Last July, a leaked email from a group of McDonald's franchisees revealed that they really wanted the fast food giant to focus on one thing, and one thing only: a chicken sandwich that would help their restaurants better compete with Chick-fil-A.
“A favorite, that our customers want, is a chicken sandwich. Unfortunately, they have to go to Chick-fil-A for it. Chick-fil-A’s results demonstrate the power of chicken," the National Owners Association's board of directors wrote, adding that the chicken sandwich should be their "top priority."
A month later, Popeyes launched its own chicken sandwich—the one that is now only known as "The Sandwich"—and everyone lost their damn minds. Customers waited in line for hours, overworked employees struggled to keep up with demand, and the chain had to temporarily pull the item from restaurant menus in order to figure out how and when it could serve a sandwich to everyone who wanted one.
When the sandwich finally came back two months later, everyone was still hyped for it: according to Restaurant Business Online, its return was a "major reason" why Popeyes had a 38 percent increase in same-store sales during the fourth quarter of last year.
But in addition to straight-up clowning Chick-fil-A in what the internet likes to call "The Chicken Sandwich Wars," the arrival of Popeyes' sandwich also overshadowed the arrival of Buffalo Wild Wings' two new chicken sandwiches.
In April, Paul Brown, the president of its parent company predicted that its sandwiches were better than any other chain's. "The [sandwich] we tested is going to be much better than anything out there," he said before their launch. "That's the bar! I think we're going to win."
Reader, they did not win—but the executive chef of the chain is still convinced that Buffalo Wild Wings' Southern chicken sandwich and Nashville Hot Chicken sandwich are the best ones going.
"I still think my chicken sandwich is way better," Jamie Carawan told Business Insider. "I think the breading is better and I think our Nashville hot-chicken sandwich is something that is extremely flavorful, high-quality, and I think we're doing some really good things there."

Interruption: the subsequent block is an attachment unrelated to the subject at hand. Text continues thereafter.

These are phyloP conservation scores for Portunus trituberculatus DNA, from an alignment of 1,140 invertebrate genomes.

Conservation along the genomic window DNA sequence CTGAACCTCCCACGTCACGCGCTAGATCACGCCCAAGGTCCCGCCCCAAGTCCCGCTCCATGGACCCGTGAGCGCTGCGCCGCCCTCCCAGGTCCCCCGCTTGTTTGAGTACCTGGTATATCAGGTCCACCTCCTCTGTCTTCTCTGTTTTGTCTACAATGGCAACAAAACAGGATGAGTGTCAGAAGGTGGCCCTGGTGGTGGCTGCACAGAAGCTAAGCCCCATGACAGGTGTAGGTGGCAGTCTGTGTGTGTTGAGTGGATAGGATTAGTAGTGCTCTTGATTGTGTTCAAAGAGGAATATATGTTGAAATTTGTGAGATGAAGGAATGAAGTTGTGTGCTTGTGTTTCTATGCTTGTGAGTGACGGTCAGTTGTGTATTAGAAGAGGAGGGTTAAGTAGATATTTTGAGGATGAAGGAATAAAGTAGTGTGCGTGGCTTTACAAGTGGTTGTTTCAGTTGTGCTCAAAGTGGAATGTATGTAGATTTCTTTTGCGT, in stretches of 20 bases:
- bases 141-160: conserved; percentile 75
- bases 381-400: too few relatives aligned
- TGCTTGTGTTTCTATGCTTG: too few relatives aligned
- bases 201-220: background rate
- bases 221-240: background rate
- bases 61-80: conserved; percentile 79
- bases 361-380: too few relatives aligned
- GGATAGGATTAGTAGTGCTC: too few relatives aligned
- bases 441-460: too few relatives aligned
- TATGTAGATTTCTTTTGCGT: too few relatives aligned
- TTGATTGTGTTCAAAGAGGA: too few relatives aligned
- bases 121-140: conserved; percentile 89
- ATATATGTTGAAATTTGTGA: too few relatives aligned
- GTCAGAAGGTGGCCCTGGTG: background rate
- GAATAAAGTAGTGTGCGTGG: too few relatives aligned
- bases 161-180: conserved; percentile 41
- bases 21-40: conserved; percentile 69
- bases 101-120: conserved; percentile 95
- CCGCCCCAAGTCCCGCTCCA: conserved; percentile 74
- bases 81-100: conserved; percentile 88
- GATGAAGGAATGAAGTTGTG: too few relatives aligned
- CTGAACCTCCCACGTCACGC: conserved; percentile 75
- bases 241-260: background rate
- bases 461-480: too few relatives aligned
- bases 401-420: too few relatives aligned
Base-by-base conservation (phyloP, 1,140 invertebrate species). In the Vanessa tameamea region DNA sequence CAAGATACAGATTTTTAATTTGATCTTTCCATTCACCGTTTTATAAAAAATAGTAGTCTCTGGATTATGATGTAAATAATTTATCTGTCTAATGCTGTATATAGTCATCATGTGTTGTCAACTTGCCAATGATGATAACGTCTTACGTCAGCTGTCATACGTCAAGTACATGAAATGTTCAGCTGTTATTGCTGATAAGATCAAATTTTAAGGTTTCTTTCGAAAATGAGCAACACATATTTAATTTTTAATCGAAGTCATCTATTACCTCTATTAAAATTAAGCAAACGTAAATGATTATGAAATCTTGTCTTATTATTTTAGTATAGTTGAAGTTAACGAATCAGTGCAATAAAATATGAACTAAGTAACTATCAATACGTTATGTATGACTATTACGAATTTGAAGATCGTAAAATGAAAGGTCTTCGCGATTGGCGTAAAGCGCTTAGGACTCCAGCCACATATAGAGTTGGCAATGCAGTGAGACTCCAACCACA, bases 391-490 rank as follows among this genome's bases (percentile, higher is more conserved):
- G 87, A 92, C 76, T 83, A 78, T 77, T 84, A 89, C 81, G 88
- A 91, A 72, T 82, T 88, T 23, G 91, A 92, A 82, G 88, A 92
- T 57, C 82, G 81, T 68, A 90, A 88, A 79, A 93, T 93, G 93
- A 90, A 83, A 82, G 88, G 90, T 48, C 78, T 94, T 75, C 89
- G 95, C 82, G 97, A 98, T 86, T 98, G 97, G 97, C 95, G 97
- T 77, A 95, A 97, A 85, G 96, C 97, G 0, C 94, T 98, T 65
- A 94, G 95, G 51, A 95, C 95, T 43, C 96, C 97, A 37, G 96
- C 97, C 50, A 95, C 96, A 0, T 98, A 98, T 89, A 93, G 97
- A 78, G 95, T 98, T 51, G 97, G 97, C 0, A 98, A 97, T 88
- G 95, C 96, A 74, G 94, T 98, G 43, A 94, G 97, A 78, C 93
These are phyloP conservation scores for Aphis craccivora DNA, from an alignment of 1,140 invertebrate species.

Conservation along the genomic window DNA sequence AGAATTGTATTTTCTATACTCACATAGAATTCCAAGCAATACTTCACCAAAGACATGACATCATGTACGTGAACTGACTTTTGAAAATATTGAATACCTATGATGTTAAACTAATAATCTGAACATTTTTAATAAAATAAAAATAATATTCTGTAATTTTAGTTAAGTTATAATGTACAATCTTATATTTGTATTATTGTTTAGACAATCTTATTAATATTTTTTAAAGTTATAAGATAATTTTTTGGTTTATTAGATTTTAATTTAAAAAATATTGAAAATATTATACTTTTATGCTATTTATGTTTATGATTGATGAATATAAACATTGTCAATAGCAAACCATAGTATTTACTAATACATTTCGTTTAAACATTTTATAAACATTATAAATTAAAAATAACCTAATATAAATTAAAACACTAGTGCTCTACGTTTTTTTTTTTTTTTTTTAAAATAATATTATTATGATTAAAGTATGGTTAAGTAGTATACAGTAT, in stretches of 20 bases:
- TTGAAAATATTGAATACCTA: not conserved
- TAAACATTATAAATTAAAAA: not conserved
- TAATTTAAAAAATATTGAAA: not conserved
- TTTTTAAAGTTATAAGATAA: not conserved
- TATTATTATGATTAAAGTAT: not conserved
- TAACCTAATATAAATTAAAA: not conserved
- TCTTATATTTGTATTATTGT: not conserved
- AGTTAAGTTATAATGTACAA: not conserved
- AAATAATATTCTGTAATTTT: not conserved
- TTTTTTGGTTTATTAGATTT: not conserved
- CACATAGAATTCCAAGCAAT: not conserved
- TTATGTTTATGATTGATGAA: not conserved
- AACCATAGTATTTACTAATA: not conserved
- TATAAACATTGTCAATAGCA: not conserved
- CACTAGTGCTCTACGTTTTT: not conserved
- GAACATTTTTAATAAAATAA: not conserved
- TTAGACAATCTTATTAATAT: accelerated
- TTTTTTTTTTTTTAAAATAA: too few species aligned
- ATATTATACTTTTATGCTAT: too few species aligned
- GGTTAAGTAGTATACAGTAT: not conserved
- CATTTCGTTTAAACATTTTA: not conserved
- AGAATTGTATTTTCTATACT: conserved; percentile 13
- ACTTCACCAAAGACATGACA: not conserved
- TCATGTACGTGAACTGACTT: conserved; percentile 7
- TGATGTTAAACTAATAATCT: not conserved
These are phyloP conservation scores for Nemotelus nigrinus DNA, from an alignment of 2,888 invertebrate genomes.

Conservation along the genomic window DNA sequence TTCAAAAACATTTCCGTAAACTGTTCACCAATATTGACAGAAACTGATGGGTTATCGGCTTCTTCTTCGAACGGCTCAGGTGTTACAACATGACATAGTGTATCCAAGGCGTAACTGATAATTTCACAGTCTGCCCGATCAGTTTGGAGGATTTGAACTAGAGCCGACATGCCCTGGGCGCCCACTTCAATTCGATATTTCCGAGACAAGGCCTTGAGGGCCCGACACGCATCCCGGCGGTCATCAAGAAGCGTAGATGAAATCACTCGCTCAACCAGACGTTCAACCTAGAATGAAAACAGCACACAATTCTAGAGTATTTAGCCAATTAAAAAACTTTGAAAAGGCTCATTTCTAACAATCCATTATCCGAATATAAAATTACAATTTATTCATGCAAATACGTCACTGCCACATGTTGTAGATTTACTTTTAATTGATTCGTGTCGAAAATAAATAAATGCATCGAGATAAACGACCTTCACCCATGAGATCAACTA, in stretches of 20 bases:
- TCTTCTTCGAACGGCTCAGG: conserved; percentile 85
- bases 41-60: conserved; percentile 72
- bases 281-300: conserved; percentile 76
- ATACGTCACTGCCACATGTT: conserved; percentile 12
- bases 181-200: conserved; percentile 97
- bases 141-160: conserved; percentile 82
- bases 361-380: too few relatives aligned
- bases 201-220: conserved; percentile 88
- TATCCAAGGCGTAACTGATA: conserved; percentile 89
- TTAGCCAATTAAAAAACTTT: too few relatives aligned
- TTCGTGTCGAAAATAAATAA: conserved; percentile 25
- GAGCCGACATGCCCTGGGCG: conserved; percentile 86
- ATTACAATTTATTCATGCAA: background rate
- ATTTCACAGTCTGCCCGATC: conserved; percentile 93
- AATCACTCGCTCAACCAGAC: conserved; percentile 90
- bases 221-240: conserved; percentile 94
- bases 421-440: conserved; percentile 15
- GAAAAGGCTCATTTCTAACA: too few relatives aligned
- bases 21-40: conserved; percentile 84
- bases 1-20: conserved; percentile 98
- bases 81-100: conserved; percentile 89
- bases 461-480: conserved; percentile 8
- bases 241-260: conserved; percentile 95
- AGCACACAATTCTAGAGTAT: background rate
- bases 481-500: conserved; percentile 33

Although Carawan said that Popeyes did a "great job," he repeated the assertion that Buffalo Wild Wings was serving the superior product. "I'd put them up against any other sports bar or any other chicken sandwich for that matter," he said.
But honestly, what else is he going to say? And Buffalo Wild Wings is in a different category than Popeye's, Chick-fil-A, or McDonald's because it's not fast food. (It's where you go to watch college basketball while you're recovering from a vasectomy.) In a previous call with investors, it positioned itself as a casual dining choice, making its own comparisons to Cracker Barrel, Red Robin, Texas Roadhouse, and the like.
Its identity, its branding, and even its damn name also make it sound like it serves wings, and wings only (although its cringe collaboration with Bone Thugs-N-Harmony reminded everyone that it also has boneless versions).
VICE has reached out to Buffalo Wild Wings for comment on its chicken sandwich, its reception, and how it affected same-store sales. In the meantime, if it really wants to increase traffic, maybe the @Popeyes people could just run its social media channels for a bit. That seemed to work for them.
This article originally appeared on VICE US.